Wednesday, April 11, 2012

What Do We Want Out of Service (Wednesday LINKS)

As may be obvious, Al's comment yesterday has me thinking a lot about the future of Columbia's leadership.  Particularly the line:

"For every X units of effort I put into a service project, I expect to see at least X units of positive return."

Al seems to represent the base expectation many of us have from time we take away from our family, work, or leisure activities to devote to volunteer service.  Most who serve on any non-profit Board would probably scoff at the idea and say "There is no product you walk away from the table with", but I think Al's comment is a little different and relates to general fulfillment.  Does the time I put into this activity equate to a comparable level of fulfillment?  OR does my involvement create an inverse level of frustration, anger, and blood pressure medicine?

We all love our community, but the question is what moves us from a state of inertia to a state of involvement.  Can service as a leader of Columbia produce "X"?

I went to bed concerned.  You all have read many pages of hand wringing about whether I am doing more harm than good in posting the highs and lows of CA Board service.  It seems that the lows have staying power, while the highs are either dismissed or forgotten.  I am proud to be a CA Board member and have enjoyed the past year.  I can't say that I've received X for every hour of service I've put in, but it gets close.  Whether it is the expansion of the Dorsey's Search Meeting Room, increased awareness of CA business, or protecting the integrity of the Symphony Woods Master Plan, I have a number of "X's" that I am very proud of helping to produce.

My frustration is that we are "so close."  So close to getting the Board out of the operations of CA Staff.  So close to turning the Board's focus to long term strategic planning that will make CA an example for future Community Associations across the Country.  So close to earning a seat at the table for stakeholder meetings regarding the future of Columbia.  On some of these points, we may already be there.  CA is a very strong organization that is belittled due to the notorious missteps of its Board, but have no doubt that the organization itself is sound.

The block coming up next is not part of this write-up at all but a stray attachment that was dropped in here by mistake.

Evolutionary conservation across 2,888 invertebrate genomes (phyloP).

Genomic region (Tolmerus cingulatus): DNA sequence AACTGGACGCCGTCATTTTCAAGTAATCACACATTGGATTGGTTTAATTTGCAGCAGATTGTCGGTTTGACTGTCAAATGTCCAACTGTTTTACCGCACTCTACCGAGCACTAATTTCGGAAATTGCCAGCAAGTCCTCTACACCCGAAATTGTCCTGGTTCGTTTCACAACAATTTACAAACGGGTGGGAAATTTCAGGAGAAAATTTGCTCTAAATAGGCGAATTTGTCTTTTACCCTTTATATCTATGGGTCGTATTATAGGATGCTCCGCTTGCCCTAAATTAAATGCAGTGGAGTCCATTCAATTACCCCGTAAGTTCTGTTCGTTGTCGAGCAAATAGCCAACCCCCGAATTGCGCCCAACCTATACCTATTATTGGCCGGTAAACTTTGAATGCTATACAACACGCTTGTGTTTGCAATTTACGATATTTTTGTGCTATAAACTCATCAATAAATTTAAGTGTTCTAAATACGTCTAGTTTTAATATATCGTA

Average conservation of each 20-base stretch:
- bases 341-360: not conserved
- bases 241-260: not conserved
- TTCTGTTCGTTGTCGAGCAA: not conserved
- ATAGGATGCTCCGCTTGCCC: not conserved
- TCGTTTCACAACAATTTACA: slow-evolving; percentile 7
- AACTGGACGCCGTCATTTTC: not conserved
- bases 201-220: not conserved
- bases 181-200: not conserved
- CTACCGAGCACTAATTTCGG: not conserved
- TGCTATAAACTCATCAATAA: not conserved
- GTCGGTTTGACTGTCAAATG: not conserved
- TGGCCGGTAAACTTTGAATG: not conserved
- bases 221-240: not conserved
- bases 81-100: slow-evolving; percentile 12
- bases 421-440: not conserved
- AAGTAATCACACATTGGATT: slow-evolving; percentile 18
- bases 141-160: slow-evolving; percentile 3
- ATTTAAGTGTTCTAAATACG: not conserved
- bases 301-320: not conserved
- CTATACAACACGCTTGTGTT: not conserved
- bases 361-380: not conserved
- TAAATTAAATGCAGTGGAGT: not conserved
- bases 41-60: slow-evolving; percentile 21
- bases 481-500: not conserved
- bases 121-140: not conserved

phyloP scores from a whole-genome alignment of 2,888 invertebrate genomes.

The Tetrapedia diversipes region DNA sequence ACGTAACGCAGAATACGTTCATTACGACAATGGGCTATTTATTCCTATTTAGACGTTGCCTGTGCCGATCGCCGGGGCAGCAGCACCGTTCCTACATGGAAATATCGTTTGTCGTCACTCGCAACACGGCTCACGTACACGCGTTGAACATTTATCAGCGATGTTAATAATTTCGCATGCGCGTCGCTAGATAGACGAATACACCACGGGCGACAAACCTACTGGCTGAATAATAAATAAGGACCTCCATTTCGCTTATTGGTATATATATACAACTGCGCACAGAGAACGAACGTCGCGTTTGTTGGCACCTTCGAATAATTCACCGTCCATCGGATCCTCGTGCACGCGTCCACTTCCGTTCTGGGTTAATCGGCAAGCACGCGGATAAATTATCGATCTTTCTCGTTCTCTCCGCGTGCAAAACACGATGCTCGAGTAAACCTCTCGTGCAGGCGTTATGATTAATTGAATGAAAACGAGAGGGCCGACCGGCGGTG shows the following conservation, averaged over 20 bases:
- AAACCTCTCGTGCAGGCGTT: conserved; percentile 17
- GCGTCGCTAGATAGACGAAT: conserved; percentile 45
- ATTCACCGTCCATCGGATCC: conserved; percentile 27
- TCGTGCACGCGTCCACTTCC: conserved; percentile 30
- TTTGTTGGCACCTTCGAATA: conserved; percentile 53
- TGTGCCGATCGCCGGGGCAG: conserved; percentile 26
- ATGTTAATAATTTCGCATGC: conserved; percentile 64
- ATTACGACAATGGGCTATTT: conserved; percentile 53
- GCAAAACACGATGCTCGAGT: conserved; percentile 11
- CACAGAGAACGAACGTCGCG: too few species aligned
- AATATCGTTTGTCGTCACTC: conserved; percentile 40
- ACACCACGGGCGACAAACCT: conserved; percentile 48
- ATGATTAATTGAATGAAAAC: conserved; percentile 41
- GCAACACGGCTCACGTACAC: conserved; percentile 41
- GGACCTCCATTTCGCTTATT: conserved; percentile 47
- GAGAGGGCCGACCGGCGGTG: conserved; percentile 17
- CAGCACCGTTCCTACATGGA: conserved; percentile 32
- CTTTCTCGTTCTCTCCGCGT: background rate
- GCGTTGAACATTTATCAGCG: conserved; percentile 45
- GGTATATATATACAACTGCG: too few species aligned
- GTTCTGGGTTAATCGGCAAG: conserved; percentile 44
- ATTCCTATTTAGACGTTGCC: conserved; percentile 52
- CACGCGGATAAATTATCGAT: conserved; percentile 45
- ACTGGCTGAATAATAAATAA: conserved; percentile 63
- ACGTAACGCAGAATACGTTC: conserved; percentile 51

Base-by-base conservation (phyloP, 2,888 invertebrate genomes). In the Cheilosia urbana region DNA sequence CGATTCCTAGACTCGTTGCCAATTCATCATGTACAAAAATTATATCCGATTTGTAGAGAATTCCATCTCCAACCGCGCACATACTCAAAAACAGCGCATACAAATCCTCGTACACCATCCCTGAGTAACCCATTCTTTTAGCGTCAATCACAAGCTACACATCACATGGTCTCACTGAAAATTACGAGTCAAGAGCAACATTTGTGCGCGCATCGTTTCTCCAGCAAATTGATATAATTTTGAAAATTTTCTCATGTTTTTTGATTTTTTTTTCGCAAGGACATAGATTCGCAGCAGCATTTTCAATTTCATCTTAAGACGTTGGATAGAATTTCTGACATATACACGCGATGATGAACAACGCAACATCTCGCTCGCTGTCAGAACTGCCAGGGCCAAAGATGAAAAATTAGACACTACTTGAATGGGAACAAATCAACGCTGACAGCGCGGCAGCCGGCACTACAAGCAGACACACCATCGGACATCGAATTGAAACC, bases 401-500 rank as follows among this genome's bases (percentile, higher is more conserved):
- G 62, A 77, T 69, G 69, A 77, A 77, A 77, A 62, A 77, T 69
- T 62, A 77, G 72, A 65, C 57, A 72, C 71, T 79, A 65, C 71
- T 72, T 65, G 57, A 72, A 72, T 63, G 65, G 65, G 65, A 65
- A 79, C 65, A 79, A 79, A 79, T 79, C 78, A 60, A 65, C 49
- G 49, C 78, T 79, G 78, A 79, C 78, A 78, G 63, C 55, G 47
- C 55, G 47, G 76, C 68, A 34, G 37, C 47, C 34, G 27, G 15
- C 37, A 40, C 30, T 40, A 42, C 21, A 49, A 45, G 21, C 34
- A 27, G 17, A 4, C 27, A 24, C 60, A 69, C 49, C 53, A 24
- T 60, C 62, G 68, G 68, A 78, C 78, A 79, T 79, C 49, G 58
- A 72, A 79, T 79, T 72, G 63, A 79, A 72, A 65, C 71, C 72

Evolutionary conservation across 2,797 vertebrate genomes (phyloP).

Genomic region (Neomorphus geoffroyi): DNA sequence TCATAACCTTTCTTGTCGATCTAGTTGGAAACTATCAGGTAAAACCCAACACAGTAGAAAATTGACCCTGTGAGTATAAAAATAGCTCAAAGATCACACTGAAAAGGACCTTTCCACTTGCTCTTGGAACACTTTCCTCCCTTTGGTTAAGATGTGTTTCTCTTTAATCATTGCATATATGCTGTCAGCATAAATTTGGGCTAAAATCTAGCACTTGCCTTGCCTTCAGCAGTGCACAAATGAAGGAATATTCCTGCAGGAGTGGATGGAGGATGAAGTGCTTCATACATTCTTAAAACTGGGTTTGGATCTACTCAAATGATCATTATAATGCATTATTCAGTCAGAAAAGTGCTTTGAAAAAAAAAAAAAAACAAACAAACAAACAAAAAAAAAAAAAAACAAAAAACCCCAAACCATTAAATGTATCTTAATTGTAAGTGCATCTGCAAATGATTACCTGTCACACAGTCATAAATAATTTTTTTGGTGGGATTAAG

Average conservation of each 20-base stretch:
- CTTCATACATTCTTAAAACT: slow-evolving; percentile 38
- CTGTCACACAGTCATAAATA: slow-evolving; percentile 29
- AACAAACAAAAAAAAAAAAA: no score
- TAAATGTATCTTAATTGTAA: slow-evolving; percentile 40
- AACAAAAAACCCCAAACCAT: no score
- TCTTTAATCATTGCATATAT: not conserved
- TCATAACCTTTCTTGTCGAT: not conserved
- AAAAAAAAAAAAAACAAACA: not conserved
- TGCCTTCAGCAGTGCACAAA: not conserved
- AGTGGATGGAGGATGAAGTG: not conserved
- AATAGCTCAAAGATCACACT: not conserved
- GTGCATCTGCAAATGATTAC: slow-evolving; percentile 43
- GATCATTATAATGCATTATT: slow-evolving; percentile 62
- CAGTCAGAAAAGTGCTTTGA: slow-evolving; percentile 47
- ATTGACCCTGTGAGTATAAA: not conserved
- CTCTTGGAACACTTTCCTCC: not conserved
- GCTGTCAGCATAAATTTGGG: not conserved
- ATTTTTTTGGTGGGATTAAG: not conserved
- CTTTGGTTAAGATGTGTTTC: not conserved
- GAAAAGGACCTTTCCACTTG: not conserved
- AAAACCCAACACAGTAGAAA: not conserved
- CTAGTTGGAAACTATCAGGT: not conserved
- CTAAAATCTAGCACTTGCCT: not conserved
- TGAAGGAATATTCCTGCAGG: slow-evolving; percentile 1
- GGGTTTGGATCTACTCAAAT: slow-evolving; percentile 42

My service has allowed me the opportunity to dig in and see what I can do.  It concerns me to see friends like Al have that opportunity foreclosed.  I am excited to work with Regina Clay, the new representative from Wilde Lake, as she sees all the opportunity that is rooted in imperfection.  I hope all of you will consider the vacancies on your Village Boards as similar opportunities to bring your perspective for change to the table.

There are plenty of X's here.  We aren't yet at the equal sign, but I don't want to give the impression that we aren't close.


It now appears that the collapse of the House-Senate deal that stymied the General Assembly in the final hours was the result of greed.  Local delegations saw some unfinished french fries on the plate and asked "Are you going to eat that?"

Those same leaders are now calling for a Special Session, but the Guv has been noncommittal, citing the failure to pass a budget an agreement on additional revenue as "the low point in my experience here."  A Democratic Governor being unable to get a budget legisltation passed by the Democratic Assembly seems to show a failure in leadership.  This deadline was not unknown to the Governor and there was no reason to leave it to the last night of the Session.  Whatever interests blew the whole thing up on Monday could have been incorporated long before.  The blame seems to be falling squarely on Mike Miller for his persistence in seeking expanded gambling legislation, but that would seem to be in the absence of a Democratic opponent of similar stature telling him to "shut up and get the thing done."  I've recently been told that Senate President Miller "bullies" O'Malley around.  Nothing that happened Monday proved that assessment to be incorrect.

Embodying the concerns I have over classifying some violent crimes as "hate crimes", Baltimore City Police Chief Bealefeld has announced that the brutal beating and stripping of a white male by a group of black males is not a "hate crime."  I'm not saying it should be, but the comparative analyses that will result from this announcement is unfortunate and unnecessary.  If you beat someone unconscious, take their money, and strip them naked in the street, it is a hate crime, regardless of anyone's race, and should be prosecuted to the fullest extent the law allows.

Featured Blog Post of the Day: Frank Hecker looks to promote free informal education amongst interested readers.  He has some things he can teach and hopes you have some things you can teach him.

Tonight is the HoCo Blogs Party at Second Chance Saloon.  Unfortunately, I will not be able to make it, but I hope all those that do have a great time.

Have a great Wednesday doing what you love!